Publications by authors named "Suma Yalamanchili"

5 Publications

  • Page 1 of 1

Point Blank: A Retrospective Review of Self-inflicted Gunshot Wounds to the Hand.

Hand (N Y) 2021 Jun 10:15589447211014603. Epub 2021 Jun 10.

University of Cincinnati College of Medicine, OH, USA.

Background: A paucity of literature exists specifically examining self-inflicted (SI) gunshot wounds (GSWs) to the hand and wrist, which impart greater energy and have a higher risk of adverse events than non-self-inflicted (NSI) GSWs.

Methods: We retrospectively reviewed records of patients who presented to our plastic surgery service after sustaining acute GSWs involving the hand and wrist between 2016 and 2018.

Results: We identified 60 patients who sustained GSWs involving the hand and wrist; 17 (28%) were SI, and 43 (72%) were NSI. Within the SI group, 100% of patients were Caucasian, with an average age of 54 years. Within the NSI cohort, 77% of patients were Black, 19% were Caucasian, and 4% identified as other. While not statistically significant, we noted a substantial increase in patients requiring operative intervention in the SI cohort (65% SI vs 37% NSI, = .08). There was a statistically significant increase in patients requiring more than 1 operation in SI patients (24% SI vs 5% NSI, = .04). Patients who sustained SI injuries were also more likely to present with acute carpal tunnel syndrome requiring urgent surgical release and to develop wound infections (12% vs 0%, = .08).

Conclusions: Self-inflicted GSWs involving the hand and wrist are associated with greater morbidity than their low-energy NSI counterparts. Individuals presenting with SI GSWs are more likely to be older, to require multiple operations, to develop infections, and to present with acute carpal tunnel syndrome requiring urgent surgical decompression.
View Article and Find Full Text PDF

Download full-text PDF

Source Listing
June 2021

A look at racial and socioeconomic disparities in post-mastectomy breast reconstruction at a midwestern academic hospital.

Breast J 2021 05 5;27(5):461-465. Epub 2021 Mar 5.

Division of Plastic and Reconstructive Surgery, University of Cincinnati Medical Center, Cincinnati, OH, USA.

Purpose of this study was to assess likelihood of undergoing breast reconstruction based on race, socioeconomic status, insurance, and distance from the hospital. Patients with public insurance were less likely to undergo reconstruction than patients with private insurance (OR = 2.99, p < 0.001). White patients were more likely to undergo reconstruction (OR = 0.62, p = 0.02). Patients who lived 10-20 miles and 20-40 miles from UCMC were more likely to undergo reconstruction (OR = 1.93, p = 0.01; OR = 3.06, p < 0.001). White patients and patients with private insurance are disproportionately undergoing breast reconstruction after mastectomy.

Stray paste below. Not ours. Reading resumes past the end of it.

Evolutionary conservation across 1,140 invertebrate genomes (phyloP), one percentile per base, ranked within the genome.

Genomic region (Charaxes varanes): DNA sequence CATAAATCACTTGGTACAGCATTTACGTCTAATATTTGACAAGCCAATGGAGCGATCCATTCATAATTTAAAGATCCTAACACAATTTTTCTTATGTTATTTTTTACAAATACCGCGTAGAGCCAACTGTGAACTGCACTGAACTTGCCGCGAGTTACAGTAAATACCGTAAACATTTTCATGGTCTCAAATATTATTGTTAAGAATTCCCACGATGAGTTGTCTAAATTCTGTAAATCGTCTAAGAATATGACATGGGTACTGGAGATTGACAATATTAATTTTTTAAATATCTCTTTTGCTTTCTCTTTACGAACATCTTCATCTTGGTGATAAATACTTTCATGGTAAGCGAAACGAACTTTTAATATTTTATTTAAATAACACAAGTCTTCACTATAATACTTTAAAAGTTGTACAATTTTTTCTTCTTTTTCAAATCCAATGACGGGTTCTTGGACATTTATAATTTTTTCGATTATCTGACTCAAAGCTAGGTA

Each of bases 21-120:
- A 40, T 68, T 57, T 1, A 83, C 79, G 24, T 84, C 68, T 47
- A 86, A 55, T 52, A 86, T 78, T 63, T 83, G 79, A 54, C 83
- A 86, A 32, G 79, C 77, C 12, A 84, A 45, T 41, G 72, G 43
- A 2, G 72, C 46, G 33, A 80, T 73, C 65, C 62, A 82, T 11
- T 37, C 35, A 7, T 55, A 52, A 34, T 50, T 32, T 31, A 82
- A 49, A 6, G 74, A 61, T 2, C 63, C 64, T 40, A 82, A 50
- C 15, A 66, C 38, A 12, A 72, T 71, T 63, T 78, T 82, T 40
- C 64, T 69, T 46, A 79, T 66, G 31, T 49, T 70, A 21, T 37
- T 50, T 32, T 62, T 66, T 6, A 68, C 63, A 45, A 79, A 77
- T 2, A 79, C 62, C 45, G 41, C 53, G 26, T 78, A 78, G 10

View Article and Find Full Text PDF

Download full-text PDF

Source Listing
May 2021

Swipe right for surgical residency: Exploring the unconscious bias in resident selection.

Surgery 2020 10 14;168(4):724-729. Epub 2020 Jul 14.

Cincinnati Research on Education in Surgical Training (CREST), University of Cincinnati, OH; Department of Surgery, University of Cincinnati, OH. Electronic address:

Background: Applicants provide a photo with their application through the Electronic Residency Application Service, which may introduce appearance-based bias. We evaluated whether an unconscious appearance bias exists in surgical resident selection.

Methods: After the match, applicant data from the 2018 to 2019 and 2019 to 2020 application cycles were examined. Reviewers were not provided the applicant photo or self-identified race during the second cycle. Photos provided by candidates were then rated by 4 surgical subspecialty residents who had no prior exposure to applications or interview status. Photos were rated on perceived fitness level, visual appearance, and photo professionalism. An overall photo score was then calculated.

Results: In the study, 422 applications were reviewed and 164 received interview invitations during the 2018 to 2019 cycle. Alpha Omega Alpha membership (odds ratio, 2.31; 95% confidence interval, 1.18-4.51), overall photo score (odds ratio, 2.29, 95% confidence interval, 1.43-3.66), research (odds ratio, 5.61, 95% confidence interval, 2.84-11.20), age (odds ratio, 0.86, 95% confidence interval, 0.76-0.99), and step 2 (odds ratio, 1.06, 95% confidence interval, 1.03-1.09) were predictors for receiving an interview. For the 2019 to 2020 cycle, 398 applications were reviewed, and 75 applicants received an invitation. Step 2 (odds ratio, 1.07, 95% confidence interval, 1.02-1.12), research (odds ratio, 2.78, 95% confidence interval, 1.40-5.55), age (odds ratio, 0.82, 95% confidence interval, 0.71-0.95), and overall photo score (odds ratio, 2.27; 95% confidence interval, 1.14-4.52) remained predictors despite reviewers being blinded to the photo during this cycle.